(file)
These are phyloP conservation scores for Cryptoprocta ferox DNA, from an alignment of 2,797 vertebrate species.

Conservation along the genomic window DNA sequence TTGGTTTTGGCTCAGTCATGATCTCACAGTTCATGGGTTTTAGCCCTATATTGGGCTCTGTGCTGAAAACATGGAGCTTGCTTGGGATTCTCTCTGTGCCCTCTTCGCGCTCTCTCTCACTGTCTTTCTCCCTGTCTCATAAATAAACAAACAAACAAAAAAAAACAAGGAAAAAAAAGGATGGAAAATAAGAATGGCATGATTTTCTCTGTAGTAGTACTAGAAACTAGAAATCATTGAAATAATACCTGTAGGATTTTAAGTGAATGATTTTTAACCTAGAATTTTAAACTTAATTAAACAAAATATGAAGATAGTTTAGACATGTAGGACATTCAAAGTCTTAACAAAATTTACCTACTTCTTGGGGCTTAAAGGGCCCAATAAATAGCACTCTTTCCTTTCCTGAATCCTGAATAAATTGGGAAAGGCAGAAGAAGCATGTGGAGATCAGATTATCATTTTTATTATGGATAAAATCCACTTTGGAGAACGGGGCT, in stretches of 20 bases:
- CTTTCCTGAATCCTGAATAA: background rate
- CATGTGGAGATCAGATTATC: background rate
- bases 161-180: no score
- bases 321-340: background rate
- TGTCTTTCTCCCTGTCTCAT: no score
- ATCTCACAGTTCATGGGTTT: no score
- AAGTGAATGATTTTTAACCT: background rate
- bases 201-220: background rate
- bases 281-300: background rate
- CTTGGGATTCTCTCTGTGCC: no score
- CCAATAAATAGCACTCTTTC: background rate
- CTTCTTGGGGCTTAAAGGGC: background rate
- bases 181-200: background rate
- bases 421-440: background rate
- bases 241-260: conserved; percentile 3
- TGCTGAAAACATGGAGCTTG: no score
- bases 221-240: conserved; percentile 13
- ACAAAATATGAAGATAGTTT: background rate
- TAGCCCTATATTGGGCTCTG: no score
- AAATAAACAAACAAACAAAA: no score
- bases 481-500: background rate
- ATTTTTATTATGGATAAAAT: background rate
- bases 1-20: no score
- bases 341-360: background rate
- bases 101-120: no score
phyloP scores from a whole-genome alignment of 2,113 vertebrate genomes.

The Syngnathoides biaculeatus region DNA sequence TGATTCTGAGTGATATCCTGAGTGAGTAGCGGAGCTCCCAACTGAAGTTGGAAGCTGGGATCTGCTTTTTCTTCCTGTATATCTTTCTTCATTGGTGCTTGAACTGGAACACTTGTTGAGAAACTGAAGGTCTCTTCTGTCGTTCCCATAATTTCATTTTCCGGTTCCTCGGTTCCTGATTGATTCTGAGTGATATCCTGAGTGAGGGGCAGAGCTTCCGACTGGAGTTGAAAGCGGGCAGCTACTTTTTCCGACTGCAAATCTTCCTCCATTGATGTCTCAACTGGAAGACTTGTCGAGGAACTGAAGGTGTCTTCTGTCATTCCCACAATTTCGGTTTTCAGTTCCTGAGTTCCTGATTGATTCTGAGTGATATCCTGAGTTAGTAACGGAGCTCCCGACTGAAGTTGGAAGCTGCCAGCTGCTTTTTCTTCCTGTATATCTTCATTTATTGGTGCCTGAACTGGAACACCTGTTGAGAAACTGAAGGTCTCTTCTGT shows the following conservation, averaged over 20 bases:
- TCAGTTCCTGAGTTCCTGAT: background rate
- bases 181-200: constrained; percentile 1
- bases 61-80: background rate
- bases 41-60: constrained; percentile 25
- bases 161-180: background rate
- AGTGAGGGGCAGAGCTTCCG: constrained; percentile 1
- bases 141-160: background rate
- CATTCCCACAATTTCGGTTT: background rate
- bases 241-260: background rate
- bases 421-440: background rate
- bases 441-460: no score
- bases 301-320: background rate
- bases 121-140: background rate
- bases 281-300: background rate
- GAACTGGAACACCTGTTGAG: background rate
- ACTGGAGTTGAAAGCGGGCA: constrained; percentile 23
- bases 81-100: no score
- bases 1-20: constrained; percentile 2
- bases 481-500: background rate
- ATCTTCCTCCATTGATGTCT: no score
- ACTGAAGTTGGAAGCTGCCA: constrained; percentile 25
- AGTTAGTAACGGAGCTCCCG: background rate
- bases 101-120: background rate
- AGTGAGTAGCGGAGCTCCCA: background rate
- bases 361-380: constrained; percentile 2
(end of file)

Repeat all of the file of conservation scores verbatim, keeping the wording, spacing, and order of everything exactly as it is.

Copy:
These are phyloP conservation scores for Cryptoprocta ferox DNA, from an alignment of 2,797 vertebrate species.

Conservation along the genomic window DNA sequence TTGGTTTTGGCTCAGTCATGATCTCACAGTTCATGGGTTTTAGCCCTATATTGGGCTCTGTGCTGAAAACATGGAGCTTGCTTGGGATTCTCTCTGTGCCCTCTTCGCGCTCTCTCTCACTGTCTTTCTCCCTGTCTCATAAATAAACAAACAAACAAAAAAAAACAAGGAAAAAAAAGGATGGAAAATAAGAATGGCATGATTTTCTCTGTAGTAGTACTAGAAACTAGAAATCATTGAAATAATACCTGTAGGATTTTAAGTGAATGATTTTTAACCTAGAATTTTAAACTTAATTAAACAAAATATGAAGATAGTTTAGACATGTAGGACATTCAAAGTCTTAACAAAATTTACCTACTTCTTGGGGCTTAAAGGGCCCAATAAATAGCACTCTTTCCTTTCCTGAATCCTGAATAAATTGGGAAAGGCAGAAGAAGCATGTGGAGATCAGATTATCATTTTTATTATGGATAAAATCCACTTTGGAGAACGGGGCT, in stretches of 20 bases:
- CTTTCCTGAATCCTGAATAA: background rate
- CATGTGGAGATCAGATTATC: background rate
- bases 161-180: no score
- bases 321-340: background rate
- TGTCTTTCTCCCTGTCTCAT: no score
- ATCTCACAGTTCATGGGTTT: no score
- AAGTGAATGATTTTTAACCT: background rate
- bases 201-220: background rate
- bases 281-300: background rate
- CTTGGGATTCTCTCTGTGCC: no score
- CCAATAAATAGCACTCTTTC: background rate
- CTTCTTGGGGCTTAAAGGGC: background rate
- bases 181-200: background rate
- bases 421-440: background rate
- bases 241-260: conserved; percentile 3
- TGCTGAAAACATGGAGCTTG: no score
- bases 221-240: conserved; percentile 13
- ACAAAATATGAAGATAGTTT: background rate
- TAGCCCTATATTGGGCTCTG: no score
- AAATAAACAAACAAACAAAA: no score
- bases 481-500: background rate
- ATTTTTATTATGGATAAAAT: background rate
- bases 1-20: no score
- bases 341-360: background rate
- bases 101-120: no score
phyloP scores from a whole-genome alignment of 2,113 vertebrate genomes.

The Syngnathoides biaculeatus region DNA sequence TGATTCTGAGTGATATCCTGAGTGAGTAGCGGAGCTCCCAACTGAAGTTGGAAGCTGGGATCTGCTTTTTCTTCCTGTATATCTTTCTTCATTGGTGCTTGAACTGGAACACTTGTTGAGAAACTGAAGGTCTCTTCTGTCGTTCCCATAATTTCATTTTCCGGTTCCTCGGTTCCTGATTGATTCTGAGTGATATCCTGAGTGAGGGGCAGAGCTTCCGACTGGAGTTGAAAGCGGGCAGCTACTTTTTCCGACTGCAAATCTTCCTCCATTGATGTCTCAACTGGAAGACTTGTCGAGGAACTGAAGGTGTCTTCTGTCATTCCCACAATTTCGGTTTTCAGTTCCTGAGTTCCTGATTGATTCTGAGTGATATCCTGAGTTAGTAACGGAGCTCCCGACTGAAGTTGGAAGCTGCCAGCTGCTTTTTCTTCCTGTATATCTTCATTTATTGGTGCCTGAACTGGAACACCTGTTGAGAAACTGAAGGTCTCTTCTGT shows the following conservation, averaged over 20 bases:
- TCAGTTCCTGAGTTCCTGAT: background rate
- bases 181-200: constrained; percentile 1
- bases 61-80: background rate
- bases 41-60: constrained; percentile 25
- bases 161-180: background rate
- AGTGAGGGGCAGAGCTTCCG: constrained; percentile 1
- bases 141-160: background rate
- CATTCCCACAATTTCGGTTT: background rate
- bases 241-260: background rate
- bases 421-440: background rate
- bases 441-460: no score
- bases 301-320: background rate
- bases 121-140: background rate
- bases 281-300: background rate
- GAACTGGAACACCTGTTGAG: background rate
- ACTGGAGTTGAAAGCGGGCA: constrained; percentile 23
- bases 81-100: no score
- bases 1-20: constrained; percentile 2
- bases 481-500: background rate
- ATCTTCCTCCATTGATGTCT: no score
- ACTGAAGTTGGAAGCTGCCA: constrained; percentile 25
- AGTTAGTAACGGAGCTCCCG: background rate
- bases 101-120: background rate
- AGTGAGTAGCGGAGCTCCCA: background rate
- bases 361-380: constrained; percentile 2